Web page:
Distribution: Nearctic, Neotropical – Argentina (Buenos Aires), Brazil (Rio de Janeiro, Rio Grande do Sul), Costa Rica, Cuba, Mexico, Paraguay – Palaearctic, Afrotropical, Oriental, Australasian/Oceanian.
Material studied: Buenos Aires: 1 ɗ Ciud. Aut. Buenos Aires, 31.I. 1944 on rotten meat ( ANLIS); 2 ɗ, 1 Ψ Burzaco, Alte. Brown, III. 2002, Mulieri leg. ( ANLIS); 1 ɗ Burzaco, Alte. Brown, III. 2002 on liver, Mulieri leg. ( ANLIS); 1 Ψ Mar del Plata, Gral. Pueyrredon, XII. 2004, Mulieri leg. ( ANLIS).
Remarks: Sarcophaga (B.) africa has been misidentified by several authors as S. haemorrhoidalis (Fallén). Good illustrations of the male terminalia can be found in Blanchard (1942 a) and Shewell (1987). Illustrations of the female terminalia also can be found in Shewell (1987).
Biology: This cosmopolitan species is regarded as highly synanthropic, and is attracted both to cadavers and faeces in Brazil ( Linhares 1981; Dias et al. 1984 a, c). Regarding the life cycle of S. africa, some authors have recorded it as coprophagous ( Bänziger & Pape 2004), necrophagous ( Romera et al. 2003), or as a facultative parasitoid on snails ( Coupland & Barker 2004). Host. Gastropoda, Helicidae and Hygromiidae ( Coupland & Barker 2004). This species has a medical impact because it is known to cause traumatic, gastrointestinal and aural myiasis ( James 1947; Zumpt 1965; Guimarães et al. 1983; Lukin 1989; Sherman 2000; Uni et al. 2005).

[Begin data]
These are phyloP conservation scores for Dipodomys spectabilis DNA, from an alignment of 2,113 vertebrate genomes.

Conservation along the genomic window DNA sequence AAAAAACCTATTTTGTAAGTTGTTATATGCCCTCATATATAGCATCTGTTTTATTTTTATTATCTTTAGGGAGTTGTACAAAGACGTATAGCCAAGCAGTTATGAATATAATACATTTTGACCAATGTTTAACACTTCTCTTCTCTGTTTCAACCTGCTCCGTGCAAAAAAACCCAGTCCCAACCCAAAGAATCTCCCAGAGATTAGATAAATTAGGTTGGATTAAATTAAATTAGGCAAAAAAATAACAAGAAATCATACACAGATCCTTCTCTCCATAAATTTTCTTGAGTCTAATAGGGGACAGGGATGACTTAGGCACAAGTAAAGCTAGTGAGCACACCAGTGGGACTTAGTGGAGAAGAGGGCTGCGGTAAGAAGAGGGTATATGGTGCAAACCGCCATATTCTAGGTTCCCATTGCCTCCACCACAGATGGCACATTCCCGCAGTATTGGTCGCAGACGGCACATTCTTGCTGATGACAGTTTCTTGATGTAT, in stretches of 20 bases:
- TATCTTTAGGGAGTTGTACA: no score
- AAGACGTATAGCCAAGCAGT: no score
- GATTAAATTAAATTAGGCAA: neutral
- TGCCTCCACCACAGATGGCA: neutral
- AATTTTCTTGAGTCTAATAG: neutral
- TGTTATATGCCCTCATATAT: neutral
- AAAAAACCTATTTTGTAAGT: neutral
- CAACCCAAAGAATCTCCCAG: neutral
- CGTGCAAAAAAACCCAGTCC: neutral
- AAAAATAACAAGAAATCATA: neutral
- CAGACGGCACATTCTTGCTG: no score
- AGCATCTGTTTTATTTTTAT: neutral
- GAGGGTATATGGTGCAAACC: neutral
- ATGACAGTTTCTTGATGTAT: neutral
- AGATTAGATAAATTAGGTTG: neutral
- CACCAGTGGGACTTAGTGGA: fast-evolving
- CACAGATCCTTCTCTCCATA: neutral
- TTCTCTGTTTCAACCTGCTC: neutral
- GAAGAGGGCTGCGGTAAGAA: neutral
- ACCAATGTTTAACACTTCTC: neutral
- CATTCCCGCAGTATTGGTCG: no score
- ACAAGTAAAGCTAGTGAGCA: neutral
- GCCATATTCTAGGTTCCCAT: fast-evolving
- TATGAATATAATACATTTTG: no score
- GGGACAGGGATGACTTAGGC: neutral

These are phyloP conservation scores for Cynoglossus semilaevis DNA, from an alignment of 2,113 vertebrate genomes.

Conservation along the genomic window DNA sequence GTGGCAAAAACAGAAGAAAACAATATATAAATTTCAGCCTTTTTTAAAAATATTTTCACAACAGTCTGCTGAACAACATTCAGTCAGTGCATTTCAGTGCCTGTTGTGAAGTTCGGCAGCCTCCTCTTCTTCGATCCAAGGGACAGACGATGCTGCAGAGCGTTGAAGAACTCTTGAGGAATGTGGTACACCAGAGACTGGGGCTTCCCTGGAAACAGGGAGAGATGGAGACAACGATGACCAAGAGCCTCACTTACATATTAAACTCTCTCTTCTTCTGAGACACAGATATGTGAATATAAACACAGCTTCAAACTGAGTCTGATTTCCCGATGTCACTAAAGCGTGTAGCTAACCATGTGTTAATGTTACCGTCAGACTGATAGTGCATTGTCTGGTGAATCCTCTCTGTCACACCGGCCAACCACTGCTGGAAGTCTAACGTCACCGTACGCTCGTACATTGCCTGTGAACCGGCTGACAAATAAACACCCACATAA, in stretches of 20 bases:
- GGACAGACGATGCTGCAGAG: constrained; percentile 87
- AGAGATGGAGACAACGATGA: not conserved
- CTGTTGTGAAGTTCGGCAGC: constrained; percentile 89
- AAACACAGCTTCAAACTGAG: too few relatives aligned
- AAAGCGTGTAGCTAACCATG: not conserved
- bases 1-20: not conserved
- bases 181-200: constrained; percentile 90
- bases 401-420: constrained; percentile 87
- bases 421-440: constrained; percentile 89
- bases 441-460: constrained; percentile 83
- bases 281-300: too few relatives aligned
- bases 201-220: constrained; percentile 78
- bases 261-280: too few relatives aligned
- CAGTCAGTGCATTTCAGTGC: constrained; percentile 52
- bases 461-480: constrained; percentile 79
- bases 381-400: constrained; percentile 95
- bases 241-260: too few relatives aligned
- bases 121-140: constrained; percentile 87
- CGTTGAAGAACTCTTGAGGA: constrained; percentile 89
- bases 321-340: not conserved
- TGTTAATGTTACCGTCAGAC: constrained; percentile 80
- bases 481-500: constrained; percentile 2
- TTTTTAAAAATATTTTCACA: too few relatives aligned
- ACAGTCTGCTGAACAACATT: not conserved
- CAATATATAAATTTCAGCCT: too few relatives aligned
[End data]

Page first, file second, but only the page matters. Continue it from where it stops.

FIGURES 17 – 21. Sarcophaga, female terminalia, dorsal view (abdominal T 6). 17. S. (Bercaea) africa. 18. S. (Lipoptilocnema) argyrostoma. 19. S. (L.) crassipalpis. Posterior view of female mid femur with the shining striated sensory area white circled. 20. S. (Liopygia) argyrostoma. 21. S. (L.) crassipalpis.